Extreme changes in temperature have also been linked to strandings of young salmon sharks. Scientists modelling the environmental conditions preceding their stranding events, found that young-of-the-year salmon sharks were much more likely to become stranded if they experienced cold shock. It is thought the stress of cold itself or the reduced body condition is causes may make them more susceptible to infections like meningoencephalitis, leading to stranding (Wosnick, 2022).
Why Do Sharks get Stranded?... Is it Due to Human Disruption?
Whilst scientists have found that environmental stresses can lead to shark strandings, there are also many incidents where standings are caused by human activities...
"Capture stress" is thought to be a common reason that sharks get stranded. If a shark has been caught in fishing gear, even if they are carefully released, they can be seriously injured or affected by the stress. This can cause them to become disoriented and end up stranded. Capture stress has been linked to strandings of bluntnose sixgills (Hexanchus griseus), broadnose sevengills (Notorynchus cepedianus), thresher sharks (Alopias vulpinus) and porbeagle sharks (Lamna nasus) (Wosnick, 2022).
Being injured thanks to collisions with boats has also be shown to cause shark strandings. Scalloped hammerheads (Sphyrna lewini) and shortfin mako sharks (Isurus oxyrinchus) are known to end up stranded after such traumas (Wosnick, 2022).
There is also evidence that marine debris and other types of pollution can cause strandings. Pollution is thought to cause whale sharks to strand and the largest mass stranding of brown banded smoothhounds (Mustelus henlei) in 1967, is thought to have been cased by a chemical pollutant that caused the sharks to behave strangely and swim eratically (Wosnick, 2022).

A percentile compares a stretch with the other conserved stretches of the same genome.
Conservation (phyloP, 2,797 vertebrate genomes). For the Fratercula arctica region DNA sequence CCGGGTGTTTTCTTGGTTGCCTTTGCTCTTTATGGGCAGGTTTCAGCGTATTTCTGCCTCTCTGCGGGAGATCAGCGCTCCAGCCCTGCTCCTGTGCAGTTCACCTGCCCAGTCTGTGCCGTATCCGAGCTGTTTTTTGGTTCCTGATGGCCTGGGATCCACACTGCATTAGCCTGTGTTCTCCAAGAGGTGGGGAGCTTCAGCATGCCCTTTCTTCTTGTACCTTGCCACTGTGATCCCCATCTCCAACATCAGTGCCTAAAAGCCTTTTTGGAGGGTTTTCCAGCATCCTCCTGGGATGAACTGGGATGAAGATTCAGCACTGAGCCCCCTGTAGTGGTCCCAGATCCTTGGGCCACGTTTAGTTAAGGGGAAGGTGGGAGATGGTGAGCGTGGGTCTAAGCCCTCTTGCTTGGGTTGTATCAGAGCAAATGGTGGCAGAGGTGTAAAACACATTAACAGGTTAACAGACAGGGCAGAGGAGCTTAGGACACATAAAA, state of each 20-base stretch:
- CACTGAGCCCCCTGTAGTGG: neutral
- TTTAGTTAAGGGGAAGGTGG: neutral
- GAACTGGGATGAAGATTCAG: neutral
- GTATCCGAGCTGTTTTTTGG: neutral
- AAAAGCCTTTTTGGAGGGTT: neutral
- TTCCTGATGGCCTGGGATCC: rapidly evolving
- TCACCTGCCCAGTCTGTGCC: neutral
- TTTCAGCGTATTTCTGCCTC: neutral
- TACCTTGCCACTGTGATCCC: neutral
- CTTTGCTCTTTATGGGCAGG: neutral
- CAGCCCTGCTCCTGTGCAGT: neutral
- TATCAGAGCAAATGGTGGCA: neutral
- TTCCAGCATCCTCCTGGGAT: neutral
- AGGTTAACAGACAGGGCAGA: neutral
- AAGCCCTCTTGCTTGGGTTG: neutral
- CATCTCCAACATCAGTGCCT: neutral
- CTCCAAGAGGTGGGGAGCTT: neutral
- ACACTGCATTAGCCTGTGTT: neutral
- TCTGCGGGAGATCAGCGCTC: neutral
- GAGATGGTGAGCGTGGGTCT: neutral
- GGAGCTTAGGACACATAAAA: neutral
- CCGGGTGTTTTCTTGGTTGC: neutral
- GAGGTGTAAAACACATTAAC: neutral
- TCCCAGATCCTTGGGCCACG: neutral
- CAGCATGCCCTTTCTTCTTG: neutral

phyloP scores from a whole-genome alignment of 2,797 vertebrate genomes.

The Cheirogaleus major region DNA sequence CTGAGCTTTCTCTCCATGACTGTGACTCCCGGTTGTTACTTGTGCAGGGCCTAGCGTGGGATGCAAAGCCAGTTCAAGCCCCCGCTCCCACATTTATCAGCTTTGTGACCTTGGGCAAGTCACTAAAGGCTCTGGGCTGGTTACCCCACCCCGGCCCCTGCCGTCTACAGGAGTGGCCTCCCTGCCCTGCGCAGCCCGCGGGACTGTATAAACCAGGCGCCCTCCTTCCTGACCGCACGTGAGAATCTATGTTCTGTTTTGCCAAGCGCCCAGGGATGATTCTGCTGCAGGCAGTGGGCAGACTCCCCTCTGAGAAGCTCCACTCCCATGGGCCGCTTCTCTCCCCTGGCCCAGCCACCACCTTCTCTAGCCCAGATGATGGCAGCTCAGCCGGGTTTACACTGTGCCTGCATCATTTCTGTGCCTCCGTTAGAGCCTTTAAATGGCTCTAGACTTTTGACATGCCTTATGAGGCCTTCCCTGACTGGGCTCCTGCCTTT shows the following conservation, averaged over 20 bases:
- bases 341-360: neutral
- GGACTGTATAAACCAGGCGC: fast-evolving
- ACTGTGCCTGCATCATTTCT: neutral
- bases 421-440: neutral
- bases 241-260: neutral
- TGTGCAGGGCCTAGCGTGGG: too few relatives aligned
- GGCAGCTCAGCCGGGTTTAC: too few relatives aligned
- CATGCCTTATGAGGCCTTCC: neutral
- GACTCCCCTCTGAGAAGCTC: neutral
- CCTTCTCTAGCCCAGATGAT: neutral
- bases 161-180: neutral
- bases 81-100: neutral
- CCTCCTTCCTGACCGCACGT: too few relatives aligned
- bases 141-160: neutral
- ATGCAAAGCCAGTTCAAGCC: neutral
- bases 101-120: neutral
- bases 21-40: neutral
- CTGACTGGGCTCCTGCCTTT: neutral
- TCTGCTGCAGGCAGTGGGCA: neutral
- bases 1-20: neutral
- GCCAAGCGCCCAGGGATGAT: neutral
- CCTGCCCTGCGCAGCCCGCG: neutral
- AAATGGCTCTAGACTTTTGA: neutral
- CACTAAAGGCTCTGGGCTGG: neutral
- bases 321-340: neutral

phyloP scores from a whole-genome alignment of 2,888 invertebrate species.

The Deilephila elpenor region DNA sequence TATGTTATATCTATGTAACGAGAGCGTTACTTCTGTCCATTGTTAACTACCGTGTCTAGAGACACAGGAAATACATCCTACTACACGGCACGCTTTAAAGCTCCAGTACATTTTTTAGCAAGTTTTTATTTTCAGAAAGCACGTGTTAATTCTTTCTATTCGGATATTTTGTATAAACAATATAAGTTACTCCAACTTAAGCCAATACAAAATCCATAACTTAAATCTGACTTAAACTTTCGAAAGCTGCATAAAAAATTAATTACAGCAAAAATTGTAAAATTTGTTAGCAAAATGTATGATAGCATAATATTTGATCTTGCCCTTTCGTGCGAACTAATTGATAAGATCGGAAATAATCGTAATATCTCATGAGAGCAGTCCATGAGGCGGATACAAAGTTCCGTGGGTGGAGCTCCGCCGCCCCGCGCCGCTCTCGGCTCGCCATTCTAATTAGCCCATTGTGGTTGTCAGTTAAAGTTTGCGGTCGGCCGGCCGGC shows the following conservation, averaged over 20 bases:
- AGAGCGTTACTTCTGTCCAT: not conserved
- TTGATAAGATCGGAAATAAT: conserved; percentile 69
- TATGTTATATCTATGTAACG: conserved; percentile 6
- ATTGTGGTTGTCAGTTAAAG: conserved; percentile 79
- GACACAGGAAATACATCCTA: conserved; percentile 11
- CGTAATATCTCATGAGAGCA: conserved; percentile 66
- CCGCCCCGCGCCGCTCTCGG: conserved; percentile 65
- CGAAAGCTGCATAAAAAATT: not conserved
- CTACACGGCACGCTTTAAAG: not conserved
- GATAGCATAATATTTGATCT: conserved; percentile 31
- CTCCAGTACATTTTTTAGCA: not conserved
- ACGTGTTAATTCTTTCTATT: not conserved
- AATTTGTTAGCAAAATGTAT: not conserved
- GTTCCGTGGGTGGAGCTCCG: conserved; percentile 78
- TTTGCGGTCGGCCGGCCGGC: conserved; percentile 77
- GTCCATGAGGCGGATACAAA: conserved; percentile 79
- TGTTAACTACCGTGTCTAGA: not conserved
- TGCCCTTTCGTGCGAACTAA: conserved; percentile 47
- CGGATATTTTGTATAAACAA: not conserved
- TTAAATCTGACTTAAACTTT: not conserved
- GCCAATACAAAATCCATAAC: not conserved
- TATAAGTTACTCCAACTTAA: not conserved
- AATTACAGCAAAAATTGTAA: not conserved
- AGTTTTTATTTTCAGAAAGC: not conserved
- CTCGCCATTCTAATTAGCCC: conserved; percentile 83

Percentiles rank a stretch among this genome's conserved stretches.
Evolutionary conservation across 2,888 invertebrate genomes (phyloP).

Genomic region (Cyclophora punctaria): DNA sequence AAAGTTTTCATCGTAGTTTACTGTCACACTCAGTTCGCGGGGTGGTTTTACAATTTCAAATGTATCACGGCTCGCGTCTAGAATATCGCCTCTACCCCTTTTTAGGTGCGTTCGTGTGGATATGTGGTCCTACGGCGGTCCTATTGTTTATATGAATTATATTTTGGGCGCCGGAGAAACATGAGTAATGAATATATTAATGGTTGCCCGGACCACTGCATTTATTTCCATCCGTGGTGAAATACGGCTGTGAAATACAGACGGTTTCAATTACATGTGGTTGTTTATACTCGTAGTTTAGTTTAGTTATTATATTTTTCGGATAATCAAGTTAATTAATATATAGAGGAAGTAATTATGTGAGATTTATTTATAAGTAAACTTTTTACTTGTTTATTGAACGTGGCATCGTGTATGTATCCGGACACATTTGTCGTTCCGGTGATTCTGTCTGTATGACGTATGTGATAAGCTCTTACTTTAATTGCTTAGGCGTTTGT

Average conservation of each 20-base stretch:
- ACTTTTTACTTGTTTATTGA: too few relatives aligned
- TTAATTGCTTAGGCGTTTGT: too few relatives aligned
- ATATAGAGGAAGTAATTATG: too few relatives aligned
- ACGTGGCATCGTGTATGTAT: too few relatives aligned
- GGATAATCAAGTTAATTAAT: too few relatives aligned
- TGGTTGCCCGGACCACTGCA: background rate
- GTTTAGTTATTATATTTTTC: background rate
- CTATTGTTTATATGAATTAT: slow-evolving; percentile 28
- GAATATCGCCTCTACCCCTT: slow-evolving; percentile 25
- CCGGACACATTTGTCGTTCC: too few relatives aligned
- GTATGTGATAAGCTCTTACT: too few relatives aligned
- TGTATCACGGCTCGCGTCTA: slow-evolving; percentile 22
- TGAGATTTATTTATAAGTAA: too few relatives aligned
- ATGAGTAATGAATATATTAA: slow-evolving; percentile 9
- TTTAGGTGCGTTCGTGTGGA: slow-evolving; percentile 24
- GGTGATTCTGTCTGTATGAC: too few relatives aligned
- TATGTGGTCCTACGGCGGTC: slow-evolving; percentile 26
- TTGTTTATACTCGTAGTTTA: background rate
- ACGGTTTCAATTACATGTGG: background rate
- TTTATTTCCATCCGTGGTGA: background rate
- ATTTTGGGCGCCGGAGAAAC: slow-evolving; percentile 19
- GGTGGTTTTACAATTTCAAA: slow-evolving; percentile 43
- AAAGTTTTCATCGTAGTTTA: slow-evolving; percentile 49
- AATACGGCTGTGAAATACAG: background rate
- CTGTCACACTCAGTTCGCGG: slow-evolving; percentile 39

So whilst there are certainly incidents where sharks become stranded thanks to unusual, yet perfectly natural events, there are many situations in which our actions may be making strandings more regular or happen on a larger scale. It is also possible that the causes are more complex and strandings happen when several different variables are at play - both natural and human. We still have so much left to learn about these mysterious events and as so many species of sharks are now threatened with extinction, it will be vital to learn as much as we can about them, if we have any hope of reducing shark strandings in the future.
What to do if you find a stranded shark.
First off, NEVER approach a wild animal, especially if it poses a threat to your safety! Call the authorities for assistance! If you feel comfortable to help a small stranded shark, make sure you handle them carefully to avoid injury to both yourself and the shark:
Approach slowly and calmly, so as not to startle the shark
Place the flat of your hand down on the back of the neck to pin the head down, this will mean they cannot swing round and nip you
Pick the shark up by holding it around the back of the neck and the base of the tail
Do not pick the shark up by the tail alone, as this can be painful
Do not wrestle the animal if it is becoming distressed
If you cannot pick the shark up, you can pull them gently across the sand by the tail - take care the shark does not swing round to bite you
Do not pull the shark through the water backwards by their tail, as this can flood their gills and drown them
Pop them back into the ocean as quickly as possible
Revel in your awesomeness!
Wosnick N, Leite RD, Giareta EP, Morick D & Musyl M (2022). Global assessment of shark strandings. Fish and Fisheries, 00, 1–14. Access online.